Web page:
if the same thing happens.

>boot the cdrom, but not the hard drive.

 
Unread 10-01-2008, 08:12 AM   #4
Mark South
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Re: weird boot problem

On Thu, 10 Jan 2008 02:57:07 +0000, AZ Nomad wrote:

> How the hell can a usb mouse prevent booting? Does it confuse
> usb-storage and create a block device that slides in to replace
> /dev/sda? I was able to boot the cdrom, but not the hard drive.


Does the BIOS allow you to choose the boot order at startup? It's often
done by pressing F12.

Or do you have a bootloader installed on your mouse? :-)

(Actually, you could boot from a USB mouse these days, some mice have
flash storage.)
 
Unread 10-01-2008, 01:11 PM   #5
AZ Nomad
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Re: weird boot problem

On 10 Jan 2008 08:41:41 +0100, Mark South <mark.south@null.invalid> wrote:
>On Thu, 10 Jan 2008 02:57:07 +0000, AZ Nomad wrote:


>> How the hell can a usb mouse prevent booting? Does it confuse
>> usb-storage and create a block device that slides in to replace
>> /dev/sda? I was able to boot the cdrom, but not the hard drive.


>Does the BIOS allow you to choose the boot order at startup? It's often
>done by pressing F12.


no such luck. Hitting ESC, F10, F12 and others didn't bring up a boot menu

The boot page of the motherboard (an asus a8n-sli) had a priority selection with
stuff like "cdrom, hard drive" and then the ability to select what device(s)
constituted a cdrom or hard drive. The hard drive has top slot as the SATA,
with "plug in device" for #2 which should never be used.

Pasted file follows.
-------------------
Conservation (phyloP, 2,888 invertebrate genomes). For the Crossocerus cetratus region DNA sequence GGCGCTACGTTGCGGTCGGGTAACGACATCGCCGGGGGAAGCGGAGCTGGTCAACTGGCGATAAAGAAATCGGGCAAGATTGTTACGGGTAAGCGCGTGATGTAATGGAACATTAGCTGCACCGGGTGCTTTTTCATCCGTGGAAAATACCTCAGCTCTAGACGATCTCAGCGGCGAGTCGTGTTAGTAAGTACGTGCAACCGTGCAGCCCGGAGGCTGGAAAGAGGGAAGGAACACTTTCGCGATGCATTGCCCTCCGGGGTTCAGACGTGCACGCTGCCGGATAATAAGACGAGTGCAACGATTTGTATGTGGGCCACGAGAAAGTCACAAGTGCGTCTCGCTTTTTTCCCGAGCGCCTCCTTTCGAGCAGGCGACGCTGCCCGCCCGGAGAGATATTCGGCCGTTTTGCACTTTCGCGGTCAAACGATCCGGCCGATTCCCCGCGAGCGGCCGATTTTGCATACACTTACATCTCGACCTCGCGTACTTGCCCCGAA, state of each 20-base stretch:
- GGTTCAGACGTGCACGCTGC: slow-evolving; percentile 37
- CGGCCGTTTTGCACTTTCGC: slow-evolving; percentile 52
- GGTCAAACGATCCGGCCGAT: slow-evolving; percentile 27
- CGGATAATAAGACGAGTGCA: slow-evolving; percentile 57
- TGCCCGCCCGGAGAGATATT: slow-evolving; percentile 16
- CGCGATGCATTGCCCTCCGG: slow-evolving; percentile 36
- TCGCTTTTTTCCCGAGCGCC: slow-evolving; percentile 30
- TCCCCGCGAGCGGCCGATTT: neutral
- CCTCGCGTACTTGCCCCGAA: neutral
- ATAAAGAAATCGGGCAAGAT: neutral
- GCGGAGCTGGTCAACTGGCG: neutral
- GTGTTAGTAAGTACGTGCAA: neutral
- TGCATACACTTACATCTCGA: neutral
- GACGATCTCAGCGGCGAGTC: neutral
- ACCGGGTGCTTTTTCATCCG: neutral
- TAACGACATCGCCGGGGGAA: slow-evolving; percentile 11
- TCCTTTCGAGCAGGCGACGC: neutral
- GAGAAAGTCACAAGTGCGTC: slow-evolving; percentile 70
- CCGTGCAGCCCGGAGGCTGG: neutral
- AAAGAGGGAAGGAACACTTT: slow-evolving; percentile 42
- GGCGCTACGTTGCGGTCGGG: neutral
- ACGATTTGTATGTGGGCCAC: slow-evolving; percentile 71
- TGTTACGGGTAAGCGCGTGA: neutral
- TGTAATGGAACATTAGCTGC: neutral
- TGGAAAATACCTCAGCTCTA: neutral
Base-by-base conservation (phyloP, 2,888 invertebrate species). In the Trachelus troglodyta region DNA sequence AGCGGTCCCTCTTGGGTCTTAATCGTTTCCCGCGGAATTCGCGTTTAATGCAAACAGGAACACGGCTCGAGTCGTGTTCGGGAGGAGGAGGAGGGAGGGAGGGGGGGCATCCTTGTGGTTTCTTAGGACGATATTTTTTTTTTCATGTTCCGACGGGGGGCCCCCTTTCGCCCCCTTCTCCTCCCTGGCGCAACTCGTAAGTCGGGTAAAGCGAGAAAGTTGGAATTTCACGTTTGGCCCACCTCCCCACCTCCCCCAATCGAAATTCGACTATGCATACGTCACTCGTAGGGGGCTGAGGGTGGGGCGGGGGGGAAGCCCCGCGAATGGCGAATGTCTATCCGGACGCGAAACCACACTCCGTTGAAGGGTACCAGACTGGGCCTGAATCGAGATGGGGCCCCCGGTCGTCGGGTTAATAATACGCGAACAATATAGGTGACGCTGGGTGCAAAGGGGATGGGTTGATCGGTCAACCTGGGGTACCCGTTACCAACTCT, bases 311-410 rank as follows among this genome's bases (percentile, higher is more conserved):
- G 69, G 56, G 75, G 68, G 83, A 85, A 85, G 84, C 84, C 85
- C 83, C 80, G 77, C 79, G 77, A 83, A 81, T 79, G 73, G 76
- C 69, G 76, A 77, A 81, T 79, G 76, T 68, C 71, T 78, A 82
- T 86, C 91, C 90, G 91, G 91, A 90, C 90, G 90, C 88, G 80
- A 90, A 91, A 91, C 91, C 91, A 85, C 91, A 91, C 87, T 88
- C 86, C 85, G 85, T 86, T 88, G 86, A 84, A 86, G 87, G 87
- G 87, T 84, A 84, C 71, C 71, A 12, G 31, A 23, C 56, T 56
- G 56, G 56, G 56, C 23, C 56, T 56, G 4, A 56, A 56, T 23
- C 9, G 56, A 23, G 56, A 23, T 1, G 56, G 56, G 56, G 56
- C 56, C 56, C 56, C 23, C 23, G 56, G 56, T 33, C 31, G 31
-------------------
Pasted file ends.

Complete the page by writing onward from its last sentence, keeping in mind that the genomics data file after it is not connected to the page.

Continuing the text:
This motherboard has had problems w/ usb. The power supply for the internal
usb was bad and I went with 2 4 port PCI cards to replace it. I had the mouse
going through a 4 port hub (I have a *lot* of usb on this system).

The mouse might also be defective, reporting a bogus ID and causing the system
to think it's a storage device. Maybe some new vista idiocy?
 
Unread 10-01-2008, 02:11 PM   #6
Aragorn
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Re: weird boot problem

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AZ Nomad wrote:

> On 10 Jan 2008 08:41:41 +0100, Mark South <mark.south@null.invalid> wrote:
>
>>On Thu, 10 Jan 2008 02:57:07 +0000, AZ Nomad wrote:
>>
>>> How the hell can a usb mouse prevent booting? Does it confuse
>>> usb-storage and create a block device that slides in to replace
>>> /dev/sda? I was able to boot the cdrom, but not the hard drive.

>>
>> Does the BIOS allow you to choose the boot order at startup? It's often
>> done by pressing F12.

>
> no such luck. Hitting ESC, F10, F12 and others didn't bring up a boot
> menu
>
> The boot page of the motherboard (an asus a8n-sli) had a priority
> selection with stuff like "cdrom, hard drive" and then the ability to